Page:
In DeSmart, we always work on several projects at once. Every project’s codebase is developed by several programmers. We all know that writing documentation or a changelog is a tedious and time consuming task. That’s why we – as well as basically everybody else – tend to skip that part of the development process. After some time you have to get back to the project (or join another team) and need to know what’s actually going on. And it begins – you’re cursing the team and often your past self for not providing a decent documentation.
The same goes for the changelog: when was this feature added? Since which version is this accessible? When was it refactored? The client asks what’s new?
To know the answers to these questions you often have to dig through Git logs, not knowing exactly what you’re looking for. What a waste of time, right?
What if the changelog’s generation could be automated?
ReadmeGen is a tool (written in PHP) that allows you to generate the changelog automatically. It scans the Git log targeting specific commit messages and puts them (organized) in your changelog file. As a result, you get something like this:
Project name and description. (...) Changelog 1.9.0 (2014-12-30) Features - New parser implemented (v3). - OAuth can now be used to log in the user. Bugfixes - Fixed a bug causing the app's crash during heavy upload (#2456) 1.8.13 (...)
How does it work?
In order for ReadmeGen to fetch a commit message, it has to be prefixed with a specific keyword. For example, this commit message will be put in the “Features” section:
feature: New parser implemented (v3).
…while this one will not:
Added something somewhere.
ReadmeGen checks if a commit message starts with one of the defined keywords and puts the message (stripping out the prefix) into a specific group. This tool comes with a default config file which defines four groups of messages (features, bugfixes, documentation and refactoring). ReadmeGen is highly customizable so you can, for example, fully override the default config and define your own message groups.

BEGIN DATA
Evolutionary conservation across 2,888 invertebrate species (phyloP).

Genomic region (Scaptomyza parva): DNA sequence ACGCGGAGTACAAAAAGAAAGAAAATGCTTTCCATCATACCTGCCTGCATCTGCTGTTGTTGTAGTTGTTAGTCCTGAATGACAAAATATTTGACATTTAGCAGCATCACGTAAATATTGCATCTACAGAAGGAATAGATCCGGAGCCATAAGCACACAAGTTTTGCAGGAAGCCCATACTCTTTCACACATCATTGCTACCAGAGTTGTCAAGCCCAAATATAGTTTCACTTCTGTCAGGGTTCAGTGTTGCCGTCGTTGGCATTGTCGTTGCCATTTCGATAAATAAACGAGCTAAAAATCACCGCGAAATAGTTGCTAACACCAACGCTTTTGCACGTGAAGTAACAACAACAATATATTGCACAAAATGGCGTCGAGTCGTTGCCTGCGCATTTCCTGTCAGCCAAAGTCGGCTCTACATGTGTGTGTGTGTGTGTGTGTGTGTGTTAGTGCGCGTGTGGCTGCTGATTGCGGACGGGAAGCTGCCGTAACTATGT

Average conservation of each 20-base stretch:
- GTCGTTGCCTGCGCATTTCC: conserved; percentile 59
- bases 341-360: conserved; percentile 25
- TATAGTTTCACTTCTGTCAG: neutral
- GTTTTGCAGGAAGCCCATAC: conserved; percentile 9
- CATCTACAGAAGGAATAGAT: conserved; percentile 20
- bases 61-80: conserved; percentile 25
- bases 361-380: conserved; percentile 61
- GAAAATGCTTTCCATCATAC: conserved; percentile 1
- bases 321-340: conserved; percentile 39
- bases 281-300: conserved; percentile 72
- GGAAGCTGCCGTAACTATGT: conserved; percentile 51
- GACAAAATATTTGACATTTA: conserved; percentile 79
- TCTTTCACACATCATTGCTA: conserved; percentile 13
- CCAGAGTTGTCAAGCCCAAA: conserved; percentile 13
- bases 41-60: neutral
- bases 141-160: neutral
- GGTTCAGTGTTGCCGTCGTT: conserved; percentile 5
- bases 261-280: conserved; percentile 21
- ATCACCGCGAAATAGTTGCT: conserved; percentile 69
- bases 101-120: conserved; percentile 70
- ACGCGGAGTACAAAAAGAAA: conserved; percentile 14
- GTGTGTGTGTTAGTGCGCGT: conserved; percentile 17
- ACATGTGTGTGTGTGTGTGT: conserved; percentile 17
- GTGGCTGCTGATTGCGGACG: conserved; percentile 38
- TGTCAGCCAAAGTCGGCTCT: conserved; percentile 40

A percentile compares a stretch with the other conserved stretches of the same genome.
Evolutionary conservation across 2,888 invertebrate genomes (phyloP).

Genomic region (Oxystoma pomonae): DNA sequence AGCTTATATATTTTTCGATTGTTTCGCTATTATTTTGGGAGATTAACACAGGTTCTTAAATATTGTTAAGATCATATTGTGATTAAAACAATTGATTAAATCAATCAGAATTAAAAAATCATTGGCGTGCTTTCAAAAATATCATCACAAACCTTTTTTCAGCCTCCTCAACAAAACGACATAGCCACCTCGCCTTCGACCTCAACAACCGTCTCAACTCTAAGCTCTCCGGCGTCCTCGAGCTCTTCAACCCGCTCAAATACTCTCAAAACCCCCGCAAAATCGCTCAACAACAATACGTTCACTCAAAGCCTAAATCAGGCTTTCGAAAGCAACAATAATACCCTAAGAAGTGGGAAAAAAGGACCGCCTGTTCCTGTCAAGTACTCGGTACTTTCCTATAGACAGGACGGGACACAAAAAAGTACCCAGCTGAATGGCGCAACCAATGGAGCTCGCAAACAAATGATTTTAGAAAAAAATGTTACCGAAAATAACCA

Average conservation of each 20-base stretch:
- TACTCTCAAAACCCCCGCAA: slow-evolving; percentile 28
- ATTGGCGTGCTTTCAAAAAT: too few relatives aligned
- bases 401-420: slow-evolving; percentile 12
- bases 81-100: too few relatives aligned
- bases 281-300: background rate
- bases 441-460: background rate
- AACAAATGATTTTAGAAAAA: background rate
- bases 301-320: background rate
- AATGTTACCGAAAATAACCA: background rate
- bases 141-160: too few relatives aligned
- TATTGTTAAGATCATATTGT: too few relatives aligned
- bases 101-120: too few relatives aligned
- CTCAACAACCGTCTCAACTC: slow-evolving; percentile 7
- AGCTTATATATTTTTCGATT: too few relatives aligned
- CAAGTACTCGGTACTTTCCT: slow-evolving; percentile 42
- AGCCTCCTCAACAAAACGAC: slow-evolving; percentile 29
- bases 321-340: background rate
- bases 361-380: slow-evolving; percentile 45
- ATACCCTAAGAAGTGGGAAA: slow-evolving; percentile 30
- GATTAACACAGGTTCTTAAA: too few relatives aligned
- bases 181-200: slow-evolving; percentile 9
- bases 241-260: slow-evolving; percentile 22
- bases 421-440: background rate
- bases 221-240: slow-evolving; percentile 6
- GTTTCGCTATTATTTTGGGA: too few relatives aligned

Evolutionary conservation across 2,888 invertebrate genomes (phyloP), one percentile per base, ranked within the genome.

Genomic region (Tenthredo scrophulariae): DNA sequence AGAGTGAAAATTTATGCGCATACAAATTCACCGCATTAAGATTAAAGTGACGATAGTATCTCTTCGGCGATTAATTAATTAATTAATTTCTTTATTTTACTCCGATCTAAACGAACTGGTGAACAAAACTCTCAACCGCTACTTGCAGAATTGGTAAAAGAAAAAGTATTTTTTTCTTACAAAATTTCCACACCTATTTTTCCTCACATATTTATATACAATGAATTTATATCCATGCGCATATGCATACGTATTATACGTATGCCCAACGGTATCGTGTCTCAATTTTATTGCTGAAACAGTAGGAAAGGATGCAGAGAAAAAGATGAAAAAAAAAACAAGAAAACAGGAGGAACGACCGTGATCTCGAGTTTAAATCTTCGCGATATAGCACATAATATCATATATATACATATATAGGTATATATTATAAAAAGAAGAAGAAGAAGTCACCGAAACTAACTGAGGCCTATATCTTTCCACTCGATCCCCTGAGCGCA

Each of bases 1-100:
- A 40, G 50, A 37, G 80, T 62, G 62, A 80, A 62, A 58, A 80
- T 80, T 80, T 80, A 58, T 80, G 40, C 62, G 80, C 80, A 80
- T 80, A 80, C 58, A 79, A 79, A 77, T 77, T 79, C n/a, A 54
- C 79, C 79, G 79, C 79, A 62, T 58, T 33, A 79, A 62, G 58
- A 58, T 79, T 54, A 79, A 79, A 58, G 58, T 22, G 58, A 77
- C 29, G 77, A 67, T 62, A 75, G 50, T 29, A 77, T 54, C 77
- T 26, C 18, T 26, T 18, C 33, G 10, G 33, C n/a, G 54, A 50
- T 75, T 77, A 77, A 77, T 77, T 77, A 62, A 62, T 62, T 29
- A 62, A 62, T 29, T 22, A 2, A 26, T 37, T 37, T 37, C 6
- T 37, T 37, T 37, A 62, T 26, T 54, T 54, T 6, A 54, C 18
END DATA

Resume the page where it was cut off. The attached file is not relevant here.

You can install ReadmeGen using Packagist.
This tool is designed to be installed globally via Composer. That way you can use it in all of your projects without including it in the composer.json file every time. Once you have Composer installed, just run:
composer global require fojuth/readmegen:@stable
Protip: you can find detailed installation and usage instructions on ReadmeGen’s homepage. Once ReadmeGen is installed, you can run it inside your project’s root directory:
readmegen --from 1.12.0 --release 1.13.0
The script will scan the Git log starting from tag 1.12.0 up to HEAD, grab all the commit messages that start with a proper keyword, organize them, and put them inside your changelog (readme.md by default) naming the release 1.13.0. Simple as that.
Issue tracker links
ReadmeGen is also capable of linking issue IDs to an issue tracker of your choice. If you have a sequence of digits with a # sign in front of them (e.g. #2910), ReadmeGen will assume it’s an issue ID and will link it to the issue tracker defined in the config file. Useful when you want to take a glimpse at the ticket the feature / bugfix is related to.
Clients love it = you’ll love it
In the past, much darker times, our clients asked us to sum up what has changed since the last update. We used to dig through our commits / tickets / emails. Too often we missed something or duplicated stuff from previous releases.
Now, this problem is gone. The only thing you have to remember is to prefix the commit accordingly. When we make a new release, we run ReadmeGen, copy the output from the readme.md and send it to the client. He knows what’s going on and we can continue with our work. The time saved is beneficial for both sides.
Apart from that, the application’s development history is saved into a single file which helps future devs to grasp and understand the whole process. It also helps us to know what happened in the process and precisely when.
Try it out, give us feedback
Tell us what you think about ReadmeGen. What’s your opinion? Did it help you? Any ideas or issues encountered? Let us now in the comments or on the project’s GitHub page!
Drop us a line here, and let’s talk about how we can go about it.